The Day the British were Preparing to Surrender Unconditionally to the Sikhs
– A Page from Sikh History: December 22, 1845 –
First Anglo-Sikh War
The war that broke out in 1845 had been in the making for at least 8 years. The British Commander-in-Chief Henry Fane who came to attend the marriage of Kanwar Nau Nihal Singh in 1837, prepared an estimate that it would take 65,000 men and two years’ active warfare to swallow the territory of his host, Maharaja Ranjit Singh. The maps that the British used in the war of 1845-46, were prepared then by their Quarter-Master-General, Lieutenant Colonel Garden whom Henry Fane had brought along to attend the marriage. (See: Cunningham, History of the Sikhs, fn, p193)
However, according to Lord Henry Hardinge, Governor-General of India:
“The Sikh army, in large numbers, commenced crossing the Sutlej on the 11th, and, after investing Ferozepore on one side, took up an entrenched position at the village of Ferozeshah, about ten miles in advance of Ferozepore and about the same distance from the village of Moodkee.” (Communication of Governor General of India to the Secret Committee of the East India Company, December 31, 1845)
Lord Hardinge declared war on Punjab, on December 13, 1845.
Tej Singh and Lal Singh, Commander-in-Chief, and Deputy Commander of the Sikhs, both, were treacherously in league with the British. Their aim was to get the Sikh army destroyed, and be awarded high positions by the would-be victorious British.
Sikh soldiers were aware of the intentions of their commanders, but were anxious to give the British a clicking, to stop them from threatening the Sikh Sarkar of Punjab.
“It was a stalwart army, equipped with every requisite which the prudence and administrative ability of Ranjit Singh had deemed necessary for war; its ranks were overflowing with men who were warriors by birth and long tradition, and who thirsted for battle and plunder. The recent reverses of the British in the disastrous campaign in Afghanistan had shaken our prestige. The Sikh soldier had learnt to sneer at us. He had beaten the Afghan in war, and the Afghan had beaten us, and the logical conclusion was that he could do it too, only better.” (Archibald Forbes; G A Henry, Major Arthur Griffiths, et al, Battles of the Nineteenth Century, in the Punjab Past and Present, April 1983, pp 47-48)
“Lall Singh, evidently had much difficulty in making up his mind to attack the British force that was approaching his position; and it was not until the Seiks had reproached him with cowardice, and declared their determination to fight whether he led them or not, that he advanced to meet the British column, which was then drawing near to Moodkee, about five coss in his front.”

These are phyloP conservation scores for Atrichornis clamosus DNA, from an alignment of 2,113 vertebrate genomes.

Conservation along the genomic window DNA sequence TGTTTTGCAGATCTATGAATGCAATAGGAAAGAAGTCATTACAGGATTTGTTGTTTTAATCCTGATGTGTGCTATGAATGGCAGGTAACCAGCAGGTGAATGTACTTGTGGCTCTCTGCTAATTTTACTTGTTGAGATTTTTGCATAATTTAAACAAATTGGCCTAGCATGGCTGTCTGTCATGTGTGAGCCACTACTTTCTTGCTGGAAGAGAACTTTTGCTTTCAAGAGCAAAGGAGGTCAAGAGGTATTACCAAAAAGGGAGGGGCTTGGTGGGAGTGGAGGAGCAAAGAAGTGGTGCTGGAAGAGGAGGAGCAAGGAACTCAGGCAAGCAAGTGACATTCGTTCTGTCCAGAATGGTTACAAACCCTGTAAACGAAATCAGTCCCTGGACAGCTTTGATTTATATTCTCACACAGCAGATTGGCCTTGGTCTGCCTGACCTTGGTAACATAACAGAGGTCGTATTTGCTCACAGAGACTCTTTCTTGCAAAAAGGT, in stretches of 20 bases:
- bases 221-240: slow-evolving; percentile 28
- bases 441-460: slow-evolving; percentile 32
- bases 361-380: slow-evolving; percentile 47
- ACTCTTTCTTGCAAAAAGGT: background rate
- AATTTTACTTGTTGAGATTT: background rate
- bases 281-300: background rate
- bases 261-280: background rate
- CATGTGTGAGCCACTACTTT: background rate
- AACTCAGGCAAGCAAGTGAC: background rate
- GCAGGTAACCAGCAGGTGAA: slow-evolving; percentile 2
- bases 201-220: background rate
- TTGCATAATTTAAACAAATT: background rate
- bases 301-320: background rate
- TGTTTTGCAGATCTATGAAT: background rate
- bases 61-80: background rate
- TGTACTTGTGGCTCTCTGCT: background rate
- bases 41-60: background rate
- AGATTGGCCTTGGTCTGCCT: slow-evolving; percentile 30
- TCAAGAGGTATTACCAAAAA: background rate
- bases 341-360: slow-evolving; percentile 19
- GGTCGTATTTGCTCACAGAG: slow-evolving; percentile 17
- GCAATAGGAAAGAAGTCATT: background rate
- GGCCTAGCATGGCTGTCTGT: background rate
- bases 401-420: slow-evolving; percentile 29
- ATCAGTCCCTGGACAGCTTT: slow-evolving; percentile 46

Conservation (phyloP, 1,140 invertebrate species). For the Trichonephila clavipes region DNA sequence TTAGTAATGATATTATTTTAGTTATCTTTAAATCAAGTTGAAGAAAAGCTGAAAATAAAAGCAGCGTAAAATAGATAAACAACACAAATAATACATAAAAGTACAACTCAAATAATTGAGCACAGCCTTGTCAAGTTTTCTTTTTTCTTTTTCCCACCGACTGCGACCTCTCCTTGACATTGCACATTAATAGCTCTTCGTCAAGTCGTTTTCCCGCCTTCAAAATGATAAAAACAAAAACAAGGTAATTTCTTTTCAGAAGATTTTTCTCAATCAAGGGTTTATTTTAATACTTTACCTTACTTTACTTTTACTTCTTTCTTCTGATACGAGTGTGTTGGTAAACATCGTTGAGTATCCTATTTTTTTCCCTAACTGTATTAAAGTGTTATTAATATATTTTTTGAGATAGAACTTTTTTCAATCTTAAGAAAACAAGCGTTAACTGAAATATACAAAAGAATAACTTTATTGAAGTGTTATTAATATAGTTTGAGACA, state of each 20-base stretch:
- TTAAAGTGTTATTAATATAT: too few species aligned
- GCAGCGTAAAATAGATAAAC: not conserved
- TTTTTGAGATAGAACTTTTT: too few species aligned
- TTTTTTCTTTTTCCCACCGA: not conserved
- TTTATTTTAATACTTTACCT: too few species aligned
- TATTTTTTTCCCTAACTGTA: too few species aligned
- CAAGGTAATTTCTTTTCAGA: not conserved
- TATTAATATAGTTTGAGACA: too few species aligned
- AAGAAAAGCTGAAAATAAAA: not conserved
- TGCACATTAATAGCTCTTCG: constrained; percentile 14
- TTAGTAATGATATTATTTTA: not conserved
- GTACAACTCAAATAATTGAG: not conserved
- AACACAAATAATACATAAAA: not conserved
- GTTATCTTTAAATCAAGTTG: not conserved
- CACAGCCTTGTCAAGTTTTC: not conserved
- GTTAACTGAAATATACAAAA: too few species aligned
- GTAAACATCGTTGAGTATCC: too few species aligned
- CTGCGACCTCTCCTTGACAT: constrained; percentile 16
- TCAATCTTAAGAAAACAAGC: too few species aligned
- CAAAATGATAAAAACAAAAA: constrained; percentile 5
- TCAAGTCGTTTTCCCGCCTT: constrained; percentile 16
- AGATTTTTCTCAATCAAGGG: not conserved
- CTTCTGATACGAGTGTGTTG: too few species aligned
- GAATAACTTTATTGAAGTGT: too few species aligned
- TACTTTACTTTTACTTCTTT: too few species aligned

Battle of Mudki, December 18, 1845
In the bloody battle of Mudki, the British were on the verge of total defeat, when Prime Minister of the Sikhs, Lal Singh stopped firing, and turned the tide:
“The battle was sharp and sanguinary. It cost us [the British] 872 killed and wounded, although the English portion of the army did not exceed one third of the whole. Generals Sir Robert Sale and Sir John McCaskell were killed. And among the wounded was the late Field Marshall Sir Patrick Grant,” (Despatches and General Orders, p 50)
Battle of Ferozshah, December 21-22, 1845
The fate of [British rule in] India trembled during the eventful night of 21st December  :
“Soon murmurs of despondency began to be heard, and there were those who carried her Majesty’s commission and yet urged a retreat to Firozpore. But the leaders of the army were men to whom the honour of England was dearer than safety—dearer than life—and the timid councils met the reception they deserved.
“Strange as it seems, during the critical period of anxiety and dire foreboding, and when the Khalsa army almost held victory in its grasp, insubordination and license broke out in its ranks. The Akalis -a fanatical section of the race - plundered the tents of Lal Singh, their commander, and, a general riot ensuing all remnants of discipline were lost.”
Robert Cust wrote in his diary: British were considering surrendering unconditionally.
“December 22nd. News came from the Governor-General that our attack of yesterday had failed; that affairs were desperate, that all state papers were to be destroyed, and that if the morning attack failed, all would be over; this was kept secret by Mr. Currie and we were concerting measures to make our unconditional surrender to save the wounded, the part of the news that grieved me the most.” (Robert N Cust, Linguistic and Oriental Essays)
“Reserve was commanded by Tej Singh; he had been urged by his zealous and sincere soldiery to fall upon the English at daybreak, but his object was to have the dreaded army of the Khalsa overcome and dispersed, and he delayed until Lal Singh’s force was everywhere put to flight, and his opponents had again ranged themselves round their colours.” (J D Cunningham, History of the Sikhs, p 267)
“All our history shows,” says Major William Hodson, “that sooner or later connection with us is political death. The sunshine is not more fatal to a dew drop than our friendship or alliance to an Asiatic kingdom.” Trotter, Life of Hodson of Hodson’s Horse, p 150, cited by Ganda Singh in Journal of Sikh Studies, August 1977)
And, if the British forces (commanded by the Commander-in-Chief, and the Governor-General) had surrendered to the Sikhs, what would have been the history of India, may be left to one’s imagination.